Rozema PD, Kulk G, Veldhuis MP, Buma AGJ, Meredith MP and Van de Poll WH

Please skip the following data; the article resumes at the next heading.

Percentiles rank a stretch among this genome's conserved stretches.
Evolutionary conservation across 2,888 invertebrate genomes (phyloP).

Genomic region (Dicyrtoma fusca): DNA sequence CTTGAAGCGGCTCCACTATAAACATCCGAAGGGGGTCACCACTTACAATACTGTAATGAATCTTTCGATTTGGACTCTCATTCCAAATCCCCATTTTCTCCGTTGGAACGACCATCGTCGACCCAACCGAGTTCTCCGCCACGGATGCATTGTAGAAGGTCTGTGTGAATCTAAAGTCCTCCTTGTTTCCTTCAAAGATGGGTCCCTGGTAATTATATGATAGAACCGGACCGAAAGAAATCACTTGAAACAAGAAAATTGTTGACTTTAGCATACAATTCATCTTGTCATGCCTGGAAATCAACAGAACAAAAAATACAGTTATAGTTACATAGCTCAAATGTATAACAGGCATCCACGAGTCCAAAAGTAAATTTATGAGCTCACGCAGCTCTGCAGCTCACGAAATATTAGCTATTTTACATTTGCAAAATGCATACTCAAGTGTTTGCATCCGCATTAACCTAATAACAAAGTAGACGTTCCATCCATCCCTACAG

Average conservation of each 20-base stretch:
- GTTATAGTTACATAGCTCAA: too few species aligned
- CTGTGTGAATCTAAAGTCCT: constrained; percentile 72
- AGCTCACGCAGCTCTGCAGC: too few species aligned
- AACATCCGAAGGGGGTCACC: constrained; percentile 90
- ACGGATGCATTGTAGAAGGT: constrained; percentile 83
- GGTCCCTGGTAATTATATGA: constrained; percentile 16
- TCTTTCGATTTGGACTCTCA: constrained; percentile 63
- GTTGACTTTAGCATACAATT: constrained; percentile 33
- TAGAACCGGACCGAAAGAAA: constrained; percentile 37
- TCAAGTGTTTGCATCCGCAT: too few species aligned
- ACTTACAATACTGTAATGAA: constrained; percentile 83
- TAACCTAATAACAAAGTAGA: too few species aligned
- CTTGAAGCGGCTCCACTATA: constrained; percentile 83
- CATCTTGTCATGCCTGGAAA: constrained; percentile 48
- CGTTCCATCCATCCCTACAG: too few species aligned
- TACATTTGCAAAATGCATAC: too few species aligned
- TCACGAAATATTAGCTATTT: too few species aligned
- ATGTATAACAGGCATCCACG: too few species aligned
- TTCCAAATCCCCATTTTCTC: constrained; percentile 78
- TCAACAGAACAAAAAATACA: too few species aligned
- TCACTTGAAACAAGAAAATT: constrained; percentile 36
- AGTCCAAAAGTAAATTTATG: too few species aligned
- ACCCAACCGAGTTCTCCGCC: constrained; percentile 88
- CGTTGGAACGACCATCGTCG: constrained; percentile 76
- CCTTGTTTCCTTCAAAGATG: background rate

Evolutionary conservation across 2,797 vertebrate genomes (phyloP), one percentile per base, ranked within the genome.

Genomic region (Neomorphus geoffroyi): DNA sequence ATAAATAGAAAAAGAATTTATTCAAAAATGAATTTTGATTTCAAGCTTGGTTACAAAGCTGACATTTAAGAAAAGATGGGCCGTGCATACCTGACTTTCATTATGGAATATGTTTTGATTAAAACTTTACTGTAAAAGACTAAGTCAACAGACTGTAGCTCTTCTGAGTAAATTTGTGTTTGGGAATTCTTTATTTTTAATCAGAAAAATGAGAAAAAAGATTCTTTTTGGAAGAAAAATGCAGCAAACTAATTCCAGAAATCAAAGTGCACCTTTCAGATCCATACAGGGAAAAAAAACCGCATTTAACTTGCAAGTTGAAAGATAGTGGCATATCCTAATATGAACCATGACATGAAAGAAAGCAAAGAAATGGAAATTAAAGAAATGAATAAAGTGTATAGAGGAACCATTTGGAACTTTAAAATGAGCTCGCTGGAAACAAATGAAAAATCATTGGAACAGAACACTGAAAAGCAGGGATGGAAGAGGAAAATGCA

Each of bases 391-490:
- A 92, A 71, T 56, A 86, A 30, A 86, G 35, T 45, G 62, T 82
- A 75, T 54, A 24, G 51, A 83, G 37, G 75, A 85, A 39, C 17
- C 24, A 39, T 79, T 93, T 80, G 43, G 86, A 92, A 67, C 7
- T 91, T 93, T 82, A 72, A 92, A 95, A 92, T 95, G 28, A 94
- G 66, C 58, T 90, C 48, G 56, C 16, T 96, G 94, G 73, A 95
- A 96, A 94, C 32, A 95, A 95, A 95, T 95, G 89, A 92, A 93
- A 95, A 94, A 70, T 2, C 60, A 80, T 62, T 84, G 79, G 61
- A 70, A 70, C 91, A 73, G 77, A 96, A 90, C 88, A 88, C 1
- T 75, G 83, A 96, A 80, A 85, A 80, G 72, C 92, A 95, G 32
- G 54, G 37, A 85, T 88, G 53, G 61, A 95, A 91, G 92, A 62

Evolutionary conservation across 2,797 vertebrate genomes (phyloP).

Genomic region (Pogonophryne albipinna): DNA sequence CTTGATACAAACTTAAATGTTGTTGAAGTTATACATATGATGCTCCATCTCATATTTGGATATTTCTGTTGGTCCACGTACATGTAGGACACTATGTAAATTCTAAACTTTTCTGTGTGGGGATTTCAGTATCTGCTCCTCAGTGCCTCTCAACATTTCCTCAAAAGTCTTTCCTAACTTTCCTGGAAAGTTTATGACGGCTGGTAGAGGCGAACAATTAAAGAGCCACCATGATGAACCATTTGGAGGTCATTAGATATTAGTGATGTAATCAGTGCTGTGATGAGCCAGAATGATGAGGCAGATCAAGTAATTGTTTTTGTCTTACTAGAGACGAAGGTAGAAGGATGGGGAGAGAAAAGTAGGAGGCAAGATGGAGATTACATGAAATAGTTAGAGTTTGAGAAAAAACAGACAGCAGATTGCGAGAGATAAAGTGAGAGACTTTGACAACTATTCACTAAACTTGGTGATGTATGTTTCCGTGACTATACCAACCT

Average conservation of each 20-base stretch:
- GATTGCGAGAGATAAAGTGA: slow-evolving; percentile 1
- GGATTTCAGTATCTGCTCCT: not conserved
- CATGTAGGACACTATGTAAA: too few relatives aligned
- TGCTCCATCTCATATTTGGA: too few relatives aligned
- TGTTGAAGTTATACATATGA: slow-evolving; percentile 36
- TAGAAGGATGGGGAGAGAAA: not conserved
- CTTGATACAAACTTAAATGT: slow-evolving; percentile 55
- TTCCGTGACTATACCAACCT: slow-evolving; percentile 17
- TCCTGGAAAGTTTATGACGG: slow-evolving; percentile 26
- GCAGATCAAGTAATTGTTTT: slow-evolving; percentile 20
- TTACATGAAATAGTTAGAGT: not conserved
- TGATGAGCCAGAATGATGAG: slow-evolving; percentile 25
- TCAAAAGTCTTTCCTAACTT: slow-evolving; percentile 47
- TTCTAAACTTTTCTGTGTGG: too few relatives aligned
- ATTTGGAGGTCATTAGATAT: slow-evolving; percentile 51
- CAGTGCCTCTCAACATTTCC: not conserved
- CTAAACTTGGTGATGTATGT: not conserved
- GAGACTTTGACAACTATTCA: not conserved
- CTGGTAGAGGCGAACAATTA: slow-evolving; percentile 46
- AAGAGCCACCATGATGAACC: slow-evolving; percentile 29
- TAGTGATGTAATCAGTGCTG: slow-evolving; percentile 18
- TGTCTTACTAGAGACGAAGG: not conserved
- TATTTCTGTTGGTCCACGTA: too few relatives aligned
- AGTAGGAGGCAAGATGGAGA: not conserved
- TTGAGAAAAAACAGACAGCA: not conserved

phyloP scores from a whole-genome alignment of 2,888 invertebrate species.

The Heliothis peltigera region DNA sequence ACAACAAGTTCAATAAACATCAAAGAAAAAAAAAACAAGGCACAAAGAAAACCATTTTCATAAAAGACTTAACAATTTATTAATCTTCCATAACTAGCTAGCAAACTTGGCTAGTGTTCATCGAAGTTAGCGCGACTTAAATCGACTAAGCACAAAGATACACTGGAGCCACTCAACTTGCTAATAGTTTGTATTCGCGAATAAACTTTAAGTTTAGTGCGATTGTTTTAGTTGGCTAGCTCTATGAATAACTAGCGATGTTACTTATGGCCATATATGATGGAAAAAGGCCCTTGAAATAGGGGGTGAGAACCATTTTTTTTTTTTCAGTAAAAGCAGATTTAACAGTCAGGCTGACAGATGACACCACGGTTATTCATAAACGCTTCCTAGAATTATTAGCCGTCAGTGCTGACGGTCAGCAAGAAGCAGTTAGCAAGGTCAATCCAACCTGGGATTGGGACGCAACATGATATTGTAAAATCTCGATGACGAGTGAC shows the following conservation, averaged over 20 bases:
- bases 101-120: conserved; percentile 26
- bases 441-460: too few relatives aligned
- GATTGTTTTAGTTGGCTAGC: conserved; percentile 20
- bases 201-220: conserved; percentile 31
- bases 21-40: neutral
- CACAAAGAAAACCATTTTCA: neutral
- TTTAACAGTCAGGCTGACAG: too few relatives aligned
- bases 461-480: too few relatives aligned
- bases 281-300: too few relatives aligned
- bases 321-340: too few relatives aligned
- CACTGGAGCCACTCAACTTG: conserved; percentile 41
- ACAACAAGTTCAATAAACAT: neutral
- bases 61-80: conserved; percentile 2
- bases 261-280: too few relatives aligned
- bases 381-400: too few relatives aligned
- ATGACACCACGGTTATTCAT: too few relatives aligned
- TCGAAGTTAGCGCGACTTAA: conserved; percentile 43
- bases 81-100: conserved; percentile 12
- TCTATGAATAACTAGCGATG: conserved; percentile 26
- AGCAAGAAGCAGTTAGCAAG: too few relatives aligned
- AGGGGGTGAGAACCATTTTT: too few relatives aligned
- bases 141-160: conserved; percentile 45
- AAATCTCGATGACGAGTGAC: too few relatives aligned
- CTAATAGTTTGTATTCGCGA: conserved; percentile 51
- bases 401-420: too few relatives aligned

The coastal ocean of the climatically-sensitive west Antarctic Peninsula is experiencing changes in the physical and (photo)chemical properties that strongly affect the phytoplankton. Consequently, a shift from diatoms, pivotal in the Antarctic food web, to more mobile and smaller flagellates has been observed. We seek to identify the main drivers behind primary production (PP) without any assumptions beforehand to obtain the best possible model of PP. We employed a combination of field measurements and modeling to discern and quantify the influences of variability in physical, (photo)chemical, and biological parameters on PP in northern Marguerite Bay. Field data of high-temporal resolution (November 2013–March 2014) collected at a long-term monitoring site here were combined with estimates of PP derived from photosynthesis-irradiance incubations and modeled using mechanistic and statistical models. Daily PP varied greatly and averaged 1,764 mg C m−2 d−1 with a maximum of 6,908 mg C m−2d−1 after the melting of sea ice and the likely release of diatoms concentrated therein. A non-assumptive random forest model (RF) with all possibly relevant parameters (MRFmax) showed that variability in PP was best explained by light availability and chlorophyll a followed by physical (temperature, mixed layer depth, and salinity) and chemical (phosphate, total nitrogen, and silicate) water column properties. The predictive power from the relative abundances of diatoms, cryptophytes, and haptophytes (as determined by pigment fingerprinting) to PP was minimal. However, the variability in PP due to changes in species composition was most likely underestimated due to the contrasting strategies of these phytoplankton groups as we observed significant negative relations between PP and the relative abundance of flagellates groups. Our reduced model (MRFmin) showed how light availability, chlorophyll a, and total nitrogen concentrations can be used to obtain the best estimate of PP (R2 = 0.93). The resulting estimates from our models suggest summer PP to have been between 214.4 and 176.1 g C m−2. Through the employment of a modeling technique without any assumptions apart from a representative sampling strategy, we showed and estimated how PP in this climatically sensitive and changing region can best be predicted and described.